"A trained human with decent eyesight can detect the difference without much difficulty, but it is solely on the basis of how 'fluffy' the antennae look," Nelson said. "Males have more 'setae' on their antennae," which make their headgear fuzzier than the females'.

The spiders are also on the lookout for the swollen red belly of a recently blood-fed female.

To find out what features the spiders use to choose their target, the researchers created "Franken-mosquitoes" by gluing together body parts of starved and blood-fed male and female mosquitoes (the head and thorax of one, the abdomen of another).

They dangled these mix-and-match mosquitoes in front of the spider to see what it would go for. The researchers found that two body parts played an important role in the spider's food choice: the big red belly and the antennae. The spiders were less likely to attack mosquitoes with fuzzy antennae than those with bare headgear, even if both had a full red belly, the researchers found.

"Any 'Franken-mosquito' that had blood and had female antennae was evidently considered 'good food,'" Nelson told LiveScience in an email.

The study is detailed today (June 7) in the Journal of Experimental Biology.

Luckily the 'Vampire' Spider isn't really a common sight in the United States. But if you notice you have any other spiders roaming your home contact us today at one of our four convenient locations or visit us at http://www.servallpestcontrol.com.

Tuesday, June 5, 2012

Top 5 Bed Bug Myths Dispelled

Servall Pest Control wants you to understand how bed bugs operate in hopes that we will be more effective in controlling them!

Bed bugs are a growing menace and lately have come back with a vengeance, making their presence felt in large numbers. The mere mention of these irksome creatures makes your skin crawl and instills paranoia into the hearts of many. Quite often the knowledge most people have of these bloodsuckers is often fraught with myths and misconceptions and as a consequence are at their wits end in tackling this problem. This is due to the elusive nature of these insects that often thrive undetected in people’s homes. It is important to develop a better understanding of these creatures and dispel some of the myths and speculation that surround them.

1. Bed bugs only dwell in bedrooms – Contrary to popular belief, bed bugs can live anywhere. They subsist mostly on human blood and hence require a host. Bed bugs are nocturnal creatures and tend to inhabit bedrooms and sleeping rooms where they can feed on a slumbering host. They usually seek refuge in the most unlikely places including furniture and electronic devices and tiny cracks and crevices where they can hide.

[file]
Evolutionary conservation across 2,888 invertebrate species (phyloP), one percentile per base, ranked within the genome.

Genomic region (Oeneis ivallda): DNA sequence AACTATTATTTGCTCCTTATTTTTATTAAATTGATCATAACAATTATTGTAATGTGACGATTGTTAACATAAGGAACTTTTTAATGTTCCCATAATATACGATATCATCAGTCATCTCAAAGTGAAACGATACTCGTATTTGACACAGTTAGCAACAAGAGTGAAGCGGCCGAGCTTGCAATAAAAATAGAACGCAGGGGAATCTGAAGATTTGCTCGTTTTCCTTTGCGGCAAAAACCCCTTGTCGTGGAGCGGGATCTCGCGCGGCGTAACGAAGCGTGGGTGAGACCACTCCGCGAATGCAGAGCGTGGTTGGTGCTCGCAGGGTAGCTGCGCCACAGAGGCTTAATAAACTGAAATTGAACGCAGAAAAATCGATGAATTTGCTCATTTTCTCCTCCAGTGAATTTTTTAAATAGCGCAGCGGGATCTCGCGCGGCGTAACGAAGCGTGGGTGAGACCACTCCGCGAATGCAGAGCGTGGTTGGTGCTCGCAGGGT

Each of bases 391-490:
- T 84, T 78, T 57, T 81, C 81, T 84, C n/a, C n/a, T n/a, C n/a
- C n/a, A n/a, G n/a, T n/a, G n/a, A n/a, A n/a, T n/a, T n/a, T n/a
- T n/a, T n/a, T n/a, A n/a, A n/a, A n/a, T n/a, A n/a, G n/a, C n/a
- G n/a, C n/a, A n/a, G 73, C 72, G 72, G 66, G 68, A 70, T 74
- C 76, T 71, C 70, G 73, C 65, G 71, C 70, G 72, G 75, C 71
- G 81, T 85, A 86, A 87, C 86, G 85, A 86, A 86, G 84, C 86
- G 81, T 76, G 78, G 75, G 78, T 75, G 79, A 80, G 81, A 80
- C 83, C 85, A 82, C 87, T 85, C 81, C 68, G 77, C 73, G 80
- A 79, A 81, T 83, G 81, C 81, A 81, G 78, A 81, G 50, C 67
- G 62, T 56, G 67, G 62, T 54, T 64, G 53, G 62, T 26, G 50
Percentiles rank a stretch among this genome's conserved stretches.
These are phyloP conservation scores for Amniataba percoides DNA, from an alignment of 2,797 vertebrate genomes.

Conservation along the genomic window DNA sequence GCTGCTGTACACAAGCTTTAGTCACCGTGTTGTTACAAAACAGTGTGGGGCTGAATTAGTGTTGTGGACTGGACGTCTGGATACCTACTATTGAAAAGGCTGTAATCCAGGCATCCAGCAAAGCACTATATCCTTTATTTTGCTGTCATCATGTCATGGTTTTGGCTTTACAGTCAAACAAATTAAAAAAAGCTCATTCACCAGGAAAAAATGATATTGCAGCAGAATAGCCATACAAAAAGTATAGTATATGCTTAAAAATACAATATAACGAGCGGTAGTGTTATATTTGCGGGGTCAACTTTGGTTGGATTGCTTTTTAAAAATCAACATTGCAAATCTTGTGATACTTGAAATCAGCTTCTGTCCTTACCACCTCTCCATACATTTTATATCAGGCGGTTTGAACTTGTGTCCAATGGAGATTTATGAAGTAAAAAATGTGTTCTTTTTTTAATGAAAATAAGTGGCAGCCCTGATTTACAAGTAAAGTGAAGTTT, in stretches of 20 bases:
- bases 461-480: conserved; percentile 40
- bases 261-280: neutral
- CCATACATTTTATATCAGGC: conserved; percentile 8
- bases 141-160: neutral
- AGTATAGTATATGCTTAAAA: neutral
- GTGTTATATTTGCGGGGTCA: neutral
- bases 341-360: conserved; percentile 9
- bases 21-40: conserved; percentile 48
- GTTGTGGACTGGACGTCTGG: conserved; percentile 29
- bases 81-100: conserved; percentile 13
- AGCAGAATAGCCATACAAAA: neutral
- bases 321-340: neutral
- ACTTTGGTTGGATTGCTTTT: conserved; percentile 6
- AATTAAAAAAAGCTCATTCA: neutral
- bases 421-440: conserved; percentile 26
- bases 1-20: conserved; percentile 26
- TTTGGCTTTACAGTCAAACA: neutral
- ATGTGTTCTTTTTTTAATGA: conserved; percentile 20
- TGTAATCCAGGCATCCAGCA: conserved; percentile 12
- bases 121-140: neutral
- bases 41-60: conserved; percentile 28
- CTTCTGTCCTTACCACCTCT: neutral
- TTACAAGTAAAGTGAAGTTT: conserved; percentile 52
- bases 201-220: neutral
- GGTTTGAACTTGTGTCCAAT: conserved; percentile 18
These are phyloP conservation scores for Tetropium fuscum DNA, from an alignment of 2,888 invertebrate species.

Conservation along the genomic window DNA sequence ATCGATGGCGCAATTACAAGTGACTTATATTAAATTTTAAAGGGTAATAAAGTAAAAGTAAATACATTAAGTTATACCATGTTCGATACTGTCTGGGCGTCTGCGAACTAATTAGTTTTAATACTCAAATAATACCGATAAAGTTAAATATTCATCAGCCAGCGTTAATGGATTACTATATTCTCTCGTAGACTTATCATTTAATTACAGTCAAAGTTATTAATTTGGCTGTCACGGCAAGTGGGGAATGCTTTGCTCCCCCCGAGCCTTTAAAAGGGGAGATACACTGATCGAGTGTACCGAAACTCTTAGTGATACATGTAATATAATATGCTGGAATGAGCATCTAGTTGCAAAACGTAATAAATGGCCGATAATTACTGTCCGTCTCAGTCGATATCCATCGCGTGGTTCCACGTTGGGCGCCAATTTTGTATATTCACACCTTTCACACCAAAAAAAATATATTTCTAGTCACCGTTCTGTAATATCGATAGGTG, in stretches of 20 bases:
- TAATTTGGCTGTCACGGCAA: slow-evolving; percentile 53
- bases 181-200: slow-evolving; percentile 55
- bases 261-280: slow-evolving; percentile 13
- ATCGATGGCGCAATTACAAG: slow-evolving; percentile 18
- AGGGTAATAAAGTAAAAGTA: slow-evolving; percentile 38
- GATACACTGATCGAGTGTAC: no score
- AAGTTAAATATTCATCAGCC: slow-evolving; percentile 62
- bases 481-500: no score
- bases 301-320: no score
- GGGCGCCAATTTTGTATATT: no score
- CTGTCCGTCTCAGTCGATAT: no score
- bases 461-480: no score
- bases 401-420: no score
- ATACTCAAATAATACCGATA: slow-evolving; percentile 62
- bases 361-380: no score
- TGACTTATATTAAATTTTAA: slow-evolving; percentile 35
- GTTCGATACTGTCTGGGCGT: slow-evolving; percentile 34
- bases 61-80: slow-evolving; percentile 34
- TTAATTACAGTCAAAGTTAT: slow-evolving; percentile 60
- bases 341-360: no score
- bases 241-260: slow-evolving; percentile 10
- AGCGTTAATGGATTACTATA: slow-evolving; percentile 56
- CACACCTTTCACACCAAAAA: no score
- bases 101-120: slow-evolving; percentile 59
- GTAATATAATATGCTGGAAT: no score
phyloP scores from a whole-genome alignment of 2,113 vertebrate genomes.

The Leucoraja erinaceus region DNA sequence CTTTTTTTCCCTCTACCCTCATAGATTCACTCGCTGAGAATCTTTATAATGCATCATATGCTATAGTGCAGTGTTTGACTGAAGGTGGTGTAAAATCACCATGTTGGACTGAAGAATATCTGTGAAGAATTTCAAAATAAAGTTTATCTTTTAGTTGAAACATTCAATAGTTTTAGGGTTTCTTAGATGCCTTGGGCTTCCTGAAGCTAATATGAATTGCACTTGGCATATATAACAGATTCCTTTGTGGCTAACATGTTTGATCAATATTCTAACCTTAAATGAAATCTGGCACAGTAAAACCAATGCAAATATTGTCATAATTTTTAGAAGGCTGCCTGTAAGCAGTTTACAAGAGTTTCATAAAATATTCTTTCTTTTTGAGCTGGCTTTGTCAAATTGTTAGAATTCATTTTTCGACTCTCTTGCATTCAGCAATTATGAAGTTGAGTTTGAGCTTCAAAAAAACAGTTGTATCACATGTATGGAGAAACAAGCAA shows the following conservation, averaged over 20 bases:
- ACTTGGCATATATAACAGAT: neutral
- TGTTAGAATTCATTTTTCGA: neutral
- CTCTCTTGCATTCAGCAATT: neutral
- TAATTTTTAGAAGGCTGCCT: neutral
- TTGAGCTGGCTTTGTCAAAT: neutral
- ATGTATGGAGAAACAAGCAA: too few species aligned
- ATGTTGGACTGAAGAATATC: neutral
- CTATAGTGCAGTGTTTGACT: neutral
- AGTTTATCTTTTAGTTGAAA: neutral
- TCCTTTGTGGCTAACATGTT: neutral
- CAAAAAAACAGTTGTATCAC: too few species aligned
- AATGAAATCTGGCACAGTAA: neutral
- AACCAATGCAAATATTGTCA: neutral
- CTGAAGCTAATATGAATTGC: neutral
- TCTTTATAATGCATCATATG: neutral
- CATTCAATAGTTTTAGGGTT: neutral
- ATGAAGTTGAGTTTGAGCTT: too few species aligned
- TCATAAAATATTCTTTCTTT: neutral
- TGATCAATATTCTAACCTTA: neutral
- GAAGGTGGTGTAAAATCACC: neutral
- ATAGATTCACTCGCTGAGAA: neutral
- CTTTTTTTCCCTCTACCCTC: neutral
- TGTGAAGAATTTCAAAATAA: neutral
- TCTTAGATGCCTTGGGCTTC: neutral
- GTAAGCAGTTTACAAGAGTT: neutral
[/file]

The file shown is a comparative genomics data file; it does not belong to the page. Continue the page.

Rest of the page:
2. Bed bugs only thrive in unsanitary homes – Unsanitary living conditions have little or nothing to do with bed bugs. In fact they are more unlikely to live in a squalid environment. These parasites are known to infest every type of human dwelling from apartments to five star hotels and everything in between. They are attracted to hosts and not filth.

3. Bed bugs transmit disease – Despite a prolonged research into the subject carried out by scientists, no documentation to suggest that bed bugs transmit diseases to people have been established yet. However bites can lead to severe rashes that resemble impetigo and if left untreated can at times get infected.

4. International travel increases your chances of bed bugs – Bed bugs are a global menace and are not just restricted to certain countries. Although international travel could increase the possibility, frequenting public places such as hotels and resorts could double your chances.

5. Bed bugs are microscopic – Bed bugs are tiny but conspicuous enough to the naked eye. They measure less than 1/4″ in size and have flat oval shaped bodies. They are very elusive creatures however, which makes it harder to identify the infestation. Contact pest control immediately if you find the tell tale signs of their presence in your home.

Bed bugs are nocturnal parasites, which means they only emerge and feed at night. This makes it harder to flush them out and most bed bug treatment products prove ineffective in tackling this nuisance. Employing the services of Servall Termite Pest Control company is the best way to exterminate a bed bug infestation. Act now and protect your home from the onslaught of these loathsome parasites.